Following Roots to Help Farmers: Sarah Blount’s Journey into Ag
The first memory I can recall as a child was feeding lambs on my family’s farm in Losantville, Indiana. I can’t quite recall how many lambs there were because I could barely count on my fingers.
I wasn’t involved in day-to-day operations on the farm as I got older. I like to call myself a “homework” kid. It wasn’t until I moved off the farm and attended college that I realized how much I missed it. I would come back home on holidays to visit and take long moments to breathe in the fresh air, or I would have long discussions with my father on how harvest season was going. I realized shortly thereafter that I wanted to get back to my roots.
Through my college education studying geography and a few internships over the summer working directly with ag retailers and the local Soil and Water Conservation District, I found my way to working with AFT as a conservation technician.
My motto after college was: working on the ground, with farmers, to help them help the land.
Currently, I am working with farmers and ag retailers in the Illinois Upper Macoupin Creek Watershed. My main focus is working with the Midwest team to bring the Champaign County S.T.A.R. program to Macoupin County, Illinois. This program is a free tool to assist farm operators and landowners in evaluating their nutrient and soil loss management practices on individual fields. Overall, this program will help meet the goals of the Illinois Nutrient Loss Reduction Strategy and address AFT’s mission to promote sound farming practices.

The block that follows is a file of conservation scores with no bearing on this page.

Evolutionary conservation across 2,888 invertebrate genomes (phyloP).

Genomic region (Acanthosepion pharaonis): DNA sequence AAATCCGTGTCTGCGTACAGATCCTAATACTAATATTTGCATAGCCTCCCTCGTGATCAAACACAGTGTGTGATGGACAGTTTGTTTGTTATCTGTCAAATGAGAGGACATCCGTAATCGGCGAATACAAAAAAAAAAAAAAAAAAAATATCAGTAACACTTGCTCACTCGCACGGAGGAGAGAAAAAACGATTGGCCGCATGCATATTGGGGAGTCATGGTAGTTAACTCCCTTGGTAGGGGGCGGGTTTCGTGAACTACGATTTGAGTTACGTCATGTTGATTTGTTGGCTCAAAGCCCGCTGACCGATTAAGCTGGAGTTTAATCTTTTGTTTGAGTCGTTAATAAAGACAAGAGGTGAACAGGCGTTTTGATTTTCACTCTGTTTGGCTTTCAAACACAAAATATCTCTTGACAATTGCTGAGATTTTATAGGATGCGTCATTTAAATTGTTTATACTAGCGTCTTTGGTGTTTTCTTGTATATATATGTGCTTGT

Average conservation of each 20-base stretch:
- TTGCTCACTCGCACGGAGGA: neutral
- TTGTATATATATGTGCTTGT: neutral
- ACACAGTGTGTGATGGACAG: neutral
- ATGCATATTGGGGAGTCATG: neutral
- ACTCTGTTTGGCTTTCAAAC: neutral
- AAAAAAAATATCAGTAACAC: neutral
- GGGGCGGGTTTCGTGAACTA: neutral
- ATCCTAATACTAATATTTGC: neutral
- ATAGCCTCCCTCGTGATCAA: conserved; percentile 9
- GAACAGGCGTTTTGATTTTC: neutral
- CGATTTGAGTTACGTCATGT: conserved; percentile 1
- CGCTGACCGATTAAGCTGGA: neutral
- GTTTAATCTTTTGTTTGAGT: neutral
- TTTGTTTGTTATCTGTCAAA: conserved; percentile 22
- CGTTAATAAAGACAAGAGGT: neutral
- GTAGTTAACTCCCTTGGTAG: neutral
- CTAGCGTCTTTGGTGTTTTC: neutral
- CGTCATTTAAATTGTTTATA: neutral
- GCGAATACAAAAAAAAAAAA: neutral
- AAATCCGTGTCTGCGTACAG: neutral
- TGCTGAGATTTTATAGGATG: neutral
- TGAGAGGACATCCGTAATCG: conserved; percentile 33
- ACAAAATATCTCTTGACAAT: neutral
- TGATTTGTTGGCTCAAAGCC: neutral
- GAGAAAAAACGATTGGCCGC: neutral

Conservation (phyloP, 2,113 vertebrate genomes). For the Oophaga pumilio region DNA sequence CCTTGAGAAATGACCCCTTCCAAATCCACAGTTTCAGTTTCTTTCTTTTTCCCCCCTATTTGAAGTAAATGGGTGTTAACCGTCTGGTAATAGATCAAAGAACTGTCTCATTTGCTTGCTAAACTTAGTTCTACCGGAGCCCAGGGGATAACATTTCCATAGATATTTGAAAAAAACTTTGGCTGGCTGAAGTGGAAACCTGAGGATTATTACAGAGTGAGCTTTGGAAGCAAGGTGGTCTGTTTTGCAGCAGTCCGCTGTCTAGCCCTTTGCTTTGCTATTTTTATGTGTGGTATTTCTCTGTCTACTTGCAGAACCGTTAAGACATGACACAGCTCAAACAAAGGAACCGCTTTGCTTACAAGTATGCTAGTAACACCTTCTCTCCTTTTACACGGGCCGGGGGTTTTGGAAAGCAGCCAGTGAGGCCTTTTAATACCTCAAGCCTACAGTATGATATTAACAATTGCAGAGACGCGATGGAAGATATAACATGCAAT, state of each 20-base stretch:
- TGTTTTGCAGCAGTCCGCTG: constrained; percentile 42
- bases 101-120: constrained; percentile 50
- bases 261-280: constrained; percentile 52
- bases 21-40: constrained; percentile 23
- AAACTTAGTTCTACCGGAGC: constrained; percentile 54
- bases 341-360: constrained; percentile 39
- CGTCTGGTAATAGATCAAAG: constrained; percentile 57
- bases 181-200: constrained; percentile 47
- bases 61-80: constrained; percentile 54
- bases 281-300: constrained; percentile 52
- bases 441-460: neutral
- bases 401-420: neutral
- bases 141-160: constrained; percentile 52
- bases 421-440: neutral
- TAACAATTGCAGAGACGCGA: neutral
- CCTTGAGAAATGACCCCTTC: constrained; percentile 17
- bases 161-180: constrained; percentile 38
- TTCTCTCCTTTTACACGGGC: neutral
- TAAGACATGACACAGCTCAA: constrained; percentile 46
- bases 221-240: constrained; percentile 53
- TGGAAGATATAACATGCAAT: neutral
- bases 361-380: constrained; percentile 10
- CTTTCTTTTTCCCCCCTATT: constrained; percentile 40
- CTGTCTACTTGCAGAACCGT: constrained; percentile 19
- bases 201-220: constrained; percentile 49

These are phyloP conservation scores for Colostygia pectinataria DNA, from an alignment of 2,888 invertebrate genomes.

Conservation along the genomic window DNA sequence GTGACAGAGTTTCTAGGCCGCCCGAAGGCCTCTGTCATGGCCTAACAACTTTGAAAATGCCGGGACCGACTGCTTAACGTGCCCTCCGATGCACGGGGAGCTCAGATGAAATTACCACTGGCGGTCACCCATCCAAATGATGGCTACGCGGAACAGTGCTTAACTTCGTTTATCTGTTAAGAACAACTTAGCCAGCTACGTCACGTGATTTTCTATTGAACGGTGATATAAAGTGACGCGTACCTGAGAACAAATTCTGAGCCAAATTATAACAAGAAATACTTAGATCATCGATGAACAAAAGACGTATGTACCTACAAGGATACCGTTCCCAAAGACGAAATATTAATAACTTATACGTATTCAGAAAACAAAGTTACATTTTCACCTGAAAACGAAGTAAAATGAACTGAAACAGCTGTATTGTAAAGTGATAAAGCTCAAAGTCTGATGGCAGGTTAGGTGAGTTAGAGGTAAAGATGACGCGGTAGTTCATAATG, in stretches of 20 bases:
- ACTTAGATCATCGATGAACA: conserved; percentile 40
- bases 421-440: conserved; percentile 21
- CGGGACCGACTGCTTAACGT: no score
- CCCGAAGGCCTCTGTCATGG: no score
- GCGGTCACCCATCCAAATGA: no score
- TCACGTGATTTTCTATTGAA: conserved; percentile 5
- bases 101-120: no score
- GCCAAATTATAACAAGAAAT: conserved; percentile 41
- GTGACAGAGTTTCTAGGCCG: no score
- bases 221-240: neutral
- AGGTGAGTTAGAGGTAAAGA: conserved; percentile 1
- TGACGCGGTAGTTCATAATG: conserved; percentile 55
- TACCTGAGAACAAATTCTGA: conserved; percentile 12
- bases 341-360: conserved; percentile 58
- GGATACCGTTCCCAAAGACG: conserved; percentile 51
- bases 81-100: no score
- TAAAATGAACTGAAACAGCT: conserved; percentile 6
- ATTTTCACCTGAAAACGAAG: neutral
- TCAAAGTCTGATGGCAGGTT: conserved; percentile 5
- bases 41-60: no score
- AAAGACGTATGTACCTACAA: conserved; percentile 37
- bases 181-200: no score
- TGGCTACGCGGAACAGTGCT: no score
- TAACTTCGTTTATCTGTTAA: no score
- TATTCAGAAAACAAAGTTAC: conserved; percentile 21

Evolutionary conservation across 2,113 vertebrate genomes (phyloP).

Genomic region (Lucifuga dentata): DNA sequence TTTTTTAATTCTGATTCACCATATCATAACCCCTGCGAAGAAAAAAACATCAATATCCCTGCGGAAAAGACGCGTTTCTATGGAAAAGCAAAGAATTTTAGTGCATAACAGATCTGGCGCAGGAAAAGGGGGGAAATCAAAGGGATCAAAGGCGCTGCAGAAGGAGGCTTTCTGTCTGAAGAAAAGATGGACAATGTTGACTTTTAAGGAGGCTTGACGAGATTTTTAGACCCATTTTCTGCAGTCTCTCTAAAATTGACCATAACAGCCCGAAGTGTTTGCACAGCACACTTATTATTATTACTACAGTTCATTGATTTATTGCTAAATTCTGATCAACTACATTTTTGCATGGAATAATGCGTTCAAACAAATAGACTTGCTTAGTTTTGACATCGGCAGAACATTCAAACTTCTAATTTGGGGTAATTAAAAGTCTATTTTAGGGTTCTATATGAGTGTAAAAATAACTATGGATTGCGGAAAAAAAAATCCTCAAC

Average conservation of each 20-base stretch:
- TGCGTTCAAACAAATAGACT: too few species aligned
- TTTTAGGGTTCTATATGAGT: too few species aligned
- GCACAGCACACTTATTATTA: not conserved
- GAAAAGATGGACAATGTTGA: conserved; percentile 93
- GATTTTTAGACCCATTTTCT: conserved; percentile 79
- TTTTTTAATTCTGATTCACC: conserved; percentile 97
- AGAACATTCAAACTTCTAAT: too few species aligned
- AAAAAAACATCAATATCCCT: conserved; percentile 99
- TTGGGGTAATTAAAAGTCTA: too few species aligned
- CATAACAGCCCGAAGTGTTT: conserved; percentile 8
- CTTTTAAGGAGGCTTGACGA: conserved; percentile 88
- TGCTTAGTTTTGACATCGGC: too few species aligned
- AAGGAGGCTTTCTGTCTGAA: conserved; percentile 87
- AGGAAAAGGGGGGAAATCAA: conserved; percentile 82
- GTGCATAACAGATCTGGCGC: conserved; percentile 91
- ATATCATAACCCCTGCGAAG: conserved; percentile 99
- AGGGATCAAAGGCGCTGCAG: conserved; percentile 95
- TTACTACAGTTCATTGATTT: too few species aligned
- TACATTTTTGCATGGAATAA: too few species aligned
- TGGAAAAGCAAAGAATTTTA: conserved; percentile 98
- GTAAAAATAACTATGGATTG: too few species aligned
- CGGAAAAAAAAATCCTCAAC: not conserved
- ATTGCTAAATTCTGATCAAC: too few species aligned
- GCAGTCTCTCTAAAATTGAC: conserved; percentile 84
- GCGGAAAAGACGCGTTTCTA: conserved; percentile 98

The first step in this program is for me to send out introduction letters to farmers in Macoupin County about what AFT is, our partners, and how we are there to help them.
There has been a lot of intentional thinking involved in the introduction letter. We want to make sure farmers connect with it and are inspired to pursue further contact with myself and AFT.
During this process, I recognized the difference between using the terms ‘phosphorus’ and ‘erosion.’ Farmers did not immediately associate “four pounds of phosphorus” being lost per acre as being significantly important to them.
What mattered most to the farmers was the erosion. Farmers could relate more to soil loss and the importance of it being washed away during extreme weather events. Learning from this example of terminology use is helping AFT’s perspective on connecting with farmers and providing technical assistance to improve soil health in the Midwest.
As introductions are being distributed, I am gathering information on what farmers are doing in their fields currently. After these steps I will be following the STAR program form to help them improve practices.
I am looking forward to continuing gathering information and baseline data, and I can’t wait to share more of my revelations. Most importantly, I am looking forward to following my motto— working on the ground, with farmers, to help them help the land.